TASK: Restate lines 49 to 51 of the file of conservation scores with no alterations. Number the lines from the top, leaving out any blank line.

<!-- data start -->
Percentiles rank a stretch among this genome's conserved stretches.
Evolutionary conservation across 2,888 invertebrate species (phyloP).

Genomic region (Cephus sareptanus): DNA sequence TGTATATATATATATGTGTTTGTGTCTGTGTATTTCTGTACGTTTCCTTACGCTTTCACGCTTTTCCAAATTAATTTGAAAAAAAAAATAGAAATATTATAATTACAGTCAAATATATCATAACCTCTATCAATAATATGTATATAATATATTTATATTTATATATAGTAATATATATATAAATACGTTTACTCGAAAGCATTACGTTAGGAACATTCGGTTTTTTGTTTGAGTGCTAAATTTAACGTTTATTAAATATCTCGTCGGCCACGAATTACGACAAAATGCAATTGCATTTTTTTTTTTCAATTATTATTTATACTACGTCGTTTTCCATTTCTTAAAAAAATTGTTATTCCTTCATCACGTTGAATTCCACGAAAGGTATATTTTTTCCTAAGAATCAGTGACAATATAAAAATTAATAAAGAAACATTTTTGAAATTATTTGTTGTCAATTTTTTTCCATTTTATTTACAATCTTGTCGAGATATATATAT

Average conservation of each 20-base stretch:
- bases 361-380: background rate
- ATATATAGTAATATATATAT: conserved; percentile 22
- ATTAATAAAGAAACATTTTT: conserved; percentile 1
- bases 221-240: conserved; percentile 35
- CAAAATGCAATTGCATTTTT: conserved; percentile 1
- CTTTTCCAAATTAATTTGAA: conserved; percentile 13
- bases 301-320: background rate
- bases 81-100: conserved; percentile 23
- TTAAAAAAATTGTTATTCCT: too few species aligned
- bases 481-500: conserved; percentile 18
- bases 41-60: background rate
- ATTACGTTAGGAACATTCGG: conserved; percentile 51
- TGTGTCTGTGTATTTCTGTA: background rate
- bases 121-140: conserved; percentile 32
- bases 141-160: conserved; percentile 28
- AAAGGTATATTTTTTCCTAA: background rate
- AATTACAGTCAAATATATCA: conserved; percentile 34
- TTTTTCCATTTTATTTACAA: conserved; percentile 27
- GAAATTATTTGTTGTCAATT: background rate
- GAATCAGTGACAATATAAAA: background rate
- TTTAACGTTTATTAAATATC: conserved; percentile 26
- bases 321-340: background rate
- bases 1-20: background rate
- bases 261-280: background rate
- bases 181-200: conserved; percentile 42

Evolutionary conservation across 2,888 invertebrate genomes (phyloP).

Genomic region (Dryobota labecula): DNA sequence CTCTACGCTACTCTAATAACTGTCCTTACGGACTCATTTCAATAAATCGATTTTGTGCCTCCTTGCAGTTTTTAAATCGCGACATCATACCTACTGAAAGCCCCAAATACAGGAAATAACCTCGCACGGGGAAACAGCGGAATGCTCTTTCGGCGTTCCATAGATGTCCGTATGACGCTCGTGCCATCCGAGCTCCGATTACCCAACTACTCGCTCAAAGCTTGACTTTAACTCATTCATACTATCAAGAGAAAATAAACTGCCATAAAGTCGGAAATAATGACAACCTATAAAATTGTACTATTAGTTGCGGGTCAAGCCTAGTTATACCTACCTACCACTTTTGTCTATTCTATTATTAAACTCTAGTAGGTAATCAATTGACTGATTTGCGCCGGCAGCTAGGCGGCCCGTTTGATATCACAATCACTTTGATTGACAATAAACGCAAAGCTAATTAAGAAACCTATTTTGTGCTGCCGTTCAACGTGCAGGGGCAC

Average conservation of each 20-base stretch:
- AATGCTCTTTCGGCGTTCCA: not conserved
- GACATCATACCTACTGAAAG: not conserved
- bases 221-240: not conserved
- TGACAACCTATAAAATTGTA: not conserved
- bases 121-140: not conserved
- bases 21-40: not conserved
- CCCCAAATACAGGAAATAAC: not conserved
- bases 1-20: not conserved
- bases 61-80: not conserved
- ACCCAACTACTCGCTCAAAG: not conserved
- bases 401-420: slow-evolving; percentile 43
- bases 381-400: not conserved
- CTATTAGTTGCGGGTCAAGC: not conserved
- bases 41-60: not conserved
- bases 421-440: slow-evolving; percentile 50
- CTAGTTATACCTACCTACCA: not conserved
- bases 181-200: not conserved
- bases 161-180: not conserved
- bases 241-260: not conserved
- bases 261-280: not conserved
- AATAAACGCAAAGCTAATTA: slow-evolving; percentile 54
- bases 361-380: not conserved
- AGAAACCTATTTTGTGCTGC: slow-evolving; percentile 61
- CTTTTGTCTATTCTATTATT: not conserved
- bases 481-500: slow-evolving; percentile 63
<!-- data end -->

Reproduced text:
- bases 181-200: not conserved
- bases 161-180: not conserved
- bases 241-260: not conserved